At the end of the year 1840, Maigret jots down this balance sheet: Vicariate of Oceania: Catholics: 3,000; Heretics: 30,000 and Unbelievers: 100,000. (Charlot)
Maigret oversaw the construction of what would become his most lasting legacy, the Cathedral of Our Lady of Peace, still standing and in use in downtown Honolulu.
Maigret was officially ordained as a Bishop on November 28, 1847.
Maigret divided Oʻahu into missionary districts. Shortly after, the Windward coast of Oʻahu was dotted with chapels. The Sacred Hearts Father’s College of Ahuimanu was founded by the Catholic mission on the Windward side of Oʻahu in 1846.
“Outside the city, at Ahuimanu, Maigret has now a country retreat that he refers to by the Hawaiian word māla. It is a combination garden, orchard and kitchen garden. Nuhou describes it, “The venerable bishop has built his own vineyard and planted his own orchard … His retreat in the mountain, his “garden in the air” as he terms it, is a pleasant and profitable sight … with a small stone-walled cottage about fifteen feet by ten.” When the pressure of events allows it, Maigret takes refuge there.” (Charlot)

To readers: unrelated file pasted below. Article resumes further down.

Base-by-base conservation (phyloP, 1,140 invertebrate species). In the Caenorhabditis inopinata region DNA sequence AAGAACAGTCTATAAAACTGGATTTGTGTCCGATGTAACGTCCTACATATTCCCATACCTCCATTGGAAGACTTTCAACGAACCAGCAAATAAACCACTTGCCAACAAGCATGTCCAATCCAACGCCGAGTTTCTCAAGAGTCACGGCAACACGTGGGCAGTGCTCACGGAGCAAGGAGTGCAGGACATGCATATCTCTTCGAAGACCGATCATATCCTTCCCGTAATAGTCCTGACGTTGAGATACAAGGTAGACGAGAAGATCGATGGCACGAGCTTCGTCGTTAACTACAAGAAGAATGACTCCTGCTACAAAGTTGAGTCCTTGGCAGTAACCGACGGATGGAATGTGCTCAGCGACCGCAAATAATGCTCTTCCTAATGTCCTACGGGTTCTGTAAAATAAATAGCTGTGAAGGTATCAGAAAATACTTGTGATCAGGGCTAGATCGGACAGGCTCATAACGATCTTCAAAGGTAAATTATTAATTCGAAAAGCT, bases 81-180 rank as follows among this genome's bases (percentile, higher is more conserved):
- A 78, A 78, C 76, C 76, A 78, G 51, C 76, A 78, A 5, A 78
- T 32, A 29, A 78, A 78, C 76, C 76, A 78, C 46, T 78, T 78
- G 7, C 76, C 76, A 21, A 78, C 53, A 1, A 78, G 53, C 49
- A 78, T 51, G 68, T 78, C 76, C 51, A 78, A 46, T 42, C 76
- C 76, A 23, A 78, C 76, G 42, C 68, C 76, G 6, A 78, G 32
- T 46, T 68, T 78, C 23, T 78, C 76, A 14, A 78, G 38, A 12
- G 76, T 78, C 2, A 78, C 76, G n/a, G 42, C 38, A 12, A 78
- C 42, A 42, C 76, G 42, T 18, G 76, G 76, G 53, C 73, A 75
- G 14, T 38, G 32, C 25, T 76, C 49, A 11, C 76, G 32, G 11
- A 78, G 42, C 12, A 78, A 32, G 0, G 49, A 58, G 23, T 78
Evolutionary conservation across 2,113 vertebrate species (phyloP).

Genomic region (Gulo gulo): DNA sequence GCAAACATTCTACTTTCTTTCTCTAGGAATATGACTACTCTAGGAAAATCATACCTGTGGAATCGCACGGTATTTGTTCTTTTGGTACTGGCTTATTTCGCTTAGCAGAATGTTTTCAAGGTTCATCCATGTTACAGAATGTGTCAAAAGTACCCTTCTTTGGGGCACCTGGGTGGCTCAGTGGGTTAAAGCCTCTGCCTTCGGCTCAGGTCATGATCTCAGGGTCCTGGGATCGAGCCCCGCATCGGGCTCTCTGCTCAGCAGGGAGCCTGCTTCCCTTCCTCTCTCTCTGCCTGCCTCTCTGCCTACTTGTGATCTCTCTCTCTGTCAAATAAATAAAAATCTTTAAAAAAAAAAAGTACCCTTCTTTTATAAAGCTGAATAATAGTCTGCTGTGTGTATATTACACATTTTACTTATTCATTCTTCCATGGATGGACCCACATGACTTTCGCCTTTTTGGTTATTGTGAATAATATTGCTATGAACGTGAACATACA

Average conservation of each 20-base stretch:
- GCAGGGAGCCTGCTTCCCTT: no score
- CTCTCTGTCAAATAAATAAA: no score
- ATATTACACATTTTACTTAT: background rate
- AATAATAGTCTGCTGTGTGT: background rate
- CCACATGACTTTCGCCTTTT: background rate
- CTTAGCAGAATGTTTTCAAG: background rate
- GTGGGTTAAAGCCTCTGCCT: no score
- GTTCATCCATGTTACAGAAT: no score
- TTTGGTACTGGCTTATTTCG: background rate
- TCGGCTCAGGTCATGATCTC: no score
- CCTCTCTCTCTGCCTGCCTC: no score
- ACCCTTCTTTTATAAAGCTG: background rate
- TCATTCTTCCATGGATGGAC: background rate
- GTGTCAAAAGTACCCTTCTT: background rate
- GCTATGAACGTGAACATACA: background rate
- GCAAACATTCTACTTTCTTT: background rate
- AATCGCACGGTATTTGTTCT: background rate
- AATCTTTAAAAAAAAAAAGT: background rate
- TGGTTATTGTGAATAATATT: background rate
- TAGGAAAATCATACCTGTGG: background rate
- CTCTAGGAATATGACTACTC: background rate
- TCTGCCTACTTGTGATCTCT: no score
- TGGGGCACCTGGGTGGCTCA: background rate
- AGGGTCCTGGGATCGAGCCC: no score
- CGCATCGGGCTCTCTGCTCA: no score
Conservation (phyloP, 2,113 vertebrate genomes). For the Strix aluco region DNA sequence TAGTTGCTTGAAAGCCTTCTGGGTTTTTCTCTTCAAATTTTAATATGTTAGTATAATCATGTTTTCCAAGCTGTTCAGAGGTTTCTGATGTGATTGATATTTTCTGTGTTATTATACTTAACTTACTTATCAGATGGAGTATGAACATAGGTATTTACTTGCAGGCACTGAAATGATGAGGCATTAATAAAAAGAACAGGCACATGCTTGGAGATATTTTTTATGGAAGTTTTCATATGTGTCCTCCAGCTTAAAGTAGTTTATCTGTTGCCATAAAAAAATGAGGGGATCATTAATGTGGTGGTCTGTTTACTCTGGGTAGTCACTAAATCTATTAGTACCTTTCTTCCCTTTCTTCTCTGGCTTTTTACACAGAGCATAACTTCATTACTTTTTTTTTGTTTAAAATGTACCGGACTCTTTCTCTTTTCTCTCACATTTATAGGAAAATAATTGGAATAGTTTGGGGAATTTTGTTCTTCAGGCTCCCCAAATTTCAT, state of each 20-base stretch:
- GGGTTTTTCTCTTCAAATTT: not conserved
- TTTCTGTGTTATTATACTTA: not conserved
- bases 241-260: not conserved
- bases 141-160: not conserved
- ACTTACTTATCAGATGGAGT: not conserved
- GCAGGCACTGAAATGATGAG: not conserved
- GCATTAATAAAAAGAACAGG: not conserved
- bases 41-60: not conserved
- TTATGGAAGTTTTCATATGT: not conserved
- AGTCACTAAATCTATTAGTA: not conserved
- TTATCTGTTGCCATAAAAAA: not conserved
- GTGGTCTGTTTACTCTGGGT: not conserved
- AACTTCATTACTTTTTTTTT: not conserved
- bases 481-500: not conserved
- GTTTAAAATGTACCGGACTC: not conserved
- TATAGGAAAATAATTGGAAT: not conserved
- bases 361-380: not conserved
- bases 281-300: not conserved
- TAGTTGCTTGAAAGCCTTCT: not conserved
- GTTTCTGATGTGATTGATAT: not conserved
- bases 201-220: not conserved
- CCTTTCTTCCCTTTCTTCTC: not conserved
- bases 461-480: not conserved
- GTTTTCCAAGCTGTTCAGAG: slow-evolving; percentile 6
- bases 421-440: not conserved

Although the College of Ahuimanu flourished, as apparently reported by the Bishop in 1865, “The college and the schools are doing well. But as the number of pupils is continually on the increase, it has become necessary to enlarge the college. First we have added a story and a top floor with an attic; then we have been obliged to construct a new building. And yet we are lacking room.”
One of its students, Damien (born as Jozef de Veuster,) arrived in Hawaiʻi on March 9, 1864, at the time a 24-year-old choirboy. Determined to become a priest, he had the remainder of the schooling at the College of Ahuimanu.
Bishop Maigret ordained Father Damien de Veuster at the Cathedral of Our Lady of Peace, on May 21, 1864; in 1873, Maigret assigned him to Molokaʻi. Damien spent the rest of his life in Hawaiʻi. In 2009, Father Damien was canonized by Pope Benedict XVI.
The College of Ahuimanu changed locations and also changed its name a couple of times. In 1881, it was renamed “College of St. Louis” in honor of Bishop Maigret’s patron Saint, Louis IX. It was the forerunner for Chaminade College and St Louis High School.
Bishop Maigret died on June 11, 1882, after 42 years of service in Hawaiʻi, 35 of those years as a Bishop. He is buried in a crypt below the Cathedral of Our Lady of Peace.
The image shows Louis Désiré Maigret. In addition, I have added other images in a folder of like name in the Photos section on my Facebook and Google+ pages.
Captain Jacob Brown was “a follower of the sea from his twentieth year”.
The whalers of New Bedford and the other Eastern Ports fished the Atlantic and Pacific Oceans. They were hunting for whale products that were in high demand – whale oil was used for heating, lamps and in industrial machinery; whale bone was used in corsets, skirt hoops, umbrellas and buggy whips.